What are the Rules for Speaking English?
We are starting to accept that humans learn everything by finding the rules or patterns that are always true. We learn the rules for driving a car, cooking food, starting a fire, writing an essay, getting dressed, taking a bath, playing chess… Some steps come before other steps and there is a fairly simple set of steps that has to be followed in order to experience success.
There are no exceptions to the pure rules of any activity. You can’t get in the bathtub before you take off your clothes. It doesn’t work.
(Image from The Merrill Family)
We have also begun to accept that overloading learners with endless details about a topic – let’s say Speaking English is NOT the way to teach effectively. The human brain wants to know ‘What are the patterns that are always true?’
Tell me the rules so I can start to play the game. I’ll get better at it by doing it not by reading about it.
The rules for speaking any language must be fairly simple, every toddler figures them out on their own. Like all pattern systems the rules for Speaking English are simple. There are only six of them. (Grammar isn’t one of them lol. We all uselanguage effectively before we are ever taught to mislabel the parts). I’ve posted this before but in the presence of the upcoming Killer ESL AssessmentWebinar, followers are asking for the free PDF again. English is Stupid, Students are Not is the speaking guide with the six simple (not easy) rules of English conversation with no exceptions. It’s the map for how speaking English works.
[English learners, if you can read this post you can teach yourself how to speak English quickly and confidently using this book as a guide. Click Here Download it. Read it. Play with it. Speaking English is simpler than they teach you in school.]
Enjoy your gift from me and Thompson Language Center in Niagara Falls, Canada.
Yours in ESL,
The Sh…t Has Hit the Fan in Education
Ontario College teachers are on strike and you can’t really blame them. Administration has been trimming the budget by hiring contract teachers at a fraction of the cost of full-time teachers with more money and job security and paying themselves the money they saved! 70% of college faculty members are paid $30,000 a year.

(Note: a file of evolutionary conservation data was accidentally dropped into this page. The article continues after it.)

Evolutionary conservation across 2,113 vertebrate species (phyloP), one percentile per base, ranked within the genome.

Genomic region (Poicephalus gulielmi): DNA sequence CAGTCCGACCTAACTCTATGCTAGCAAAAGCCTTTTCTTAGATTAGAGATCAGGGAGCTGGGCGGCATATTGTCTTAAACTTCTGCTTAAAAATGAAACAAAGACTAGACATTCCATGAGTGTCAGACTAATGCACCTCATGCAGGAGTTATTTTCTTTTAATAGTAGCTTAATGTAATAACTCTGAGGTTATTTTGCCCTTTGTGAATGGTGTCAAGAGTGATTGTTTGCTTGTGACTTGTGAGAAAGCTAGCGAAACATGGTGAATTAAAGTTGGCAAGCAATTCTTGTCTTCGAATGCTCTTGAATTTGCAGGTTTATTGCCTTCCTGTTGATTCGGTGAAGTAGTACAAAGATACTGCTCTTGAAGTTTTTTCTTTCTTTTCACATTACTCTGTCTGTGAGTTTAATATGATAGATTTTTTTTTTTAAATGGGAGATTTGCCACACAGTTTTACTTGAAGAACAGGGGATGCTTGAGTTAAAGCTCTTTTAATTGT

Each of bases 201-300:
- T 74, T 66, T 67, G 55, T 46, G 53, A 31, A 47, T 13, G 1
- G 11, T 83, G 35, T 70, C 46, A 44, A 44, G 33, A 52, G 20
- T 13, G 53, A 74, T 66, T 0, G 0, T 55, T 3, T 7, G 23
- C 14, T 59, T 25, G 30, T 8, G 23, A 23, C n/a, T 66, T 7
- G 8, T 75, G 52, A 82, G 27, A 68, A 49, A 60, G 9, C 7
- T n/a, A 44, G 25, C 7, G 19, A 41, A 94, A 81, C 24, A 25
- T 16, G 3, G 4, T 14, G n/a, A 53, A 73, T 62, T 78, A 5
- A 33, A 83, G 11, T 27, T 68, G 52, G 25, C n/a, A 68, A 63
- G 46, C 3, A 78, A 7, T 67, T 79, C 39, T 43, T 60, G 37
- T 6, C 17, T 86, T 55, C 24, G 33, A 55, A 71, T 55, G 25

Ontario college presidents were back at the trough asking for another pay hike, this time an unprecedented 32 percent annual average increase, taking the highest salaries in the sector to $494,000—ahead even of some of Ontario’s university president salaries from the largest and top-ranking schools.
Both sides are completely missing the point. If administration took a 90% pay cut and all teachers were hired full time at a twice what they are getting paid now there would still be no job security!
Do yourself a favor, get a coffee and peer into Clayton Christensen’s crystal ball for an hour or so. College education as we know it is a sinking ship. (Administration isn’t helping by grabbing the treasure as it goes down). The content and delivery are not sustainable. Students actually have to get value, skills and be employable after investing in a degree – none of those things are integral now.
The point that everyone has missed so far is that the fundamental breakdown in ESL and education in general is teacher training. If a young teacher could even get hired with their crap degree they’d figure out fairly quickly they can’t make a difference for students. Teachers can only reteach the garbage they learned and fight for a bigger piece of the pie to do it. There is no job security. The system is going down because a better system has already arrived to replace it.
If the 500,000 students left in limbo by the strike in Canada spent the last four weeks online researching the latest and greatest in education the world has to offer, they probably wouldn’t ever go back to traditional school. In the very near future no one will.
If teachers spent the last four weeks re-educating themselves and setting up online, they’d be making more money with more job security than they will ever see from the college barons.
The sh…t has hit the fan. “How do you turn this bloody thing off?” You can’t. Thank goodness.
Until next time,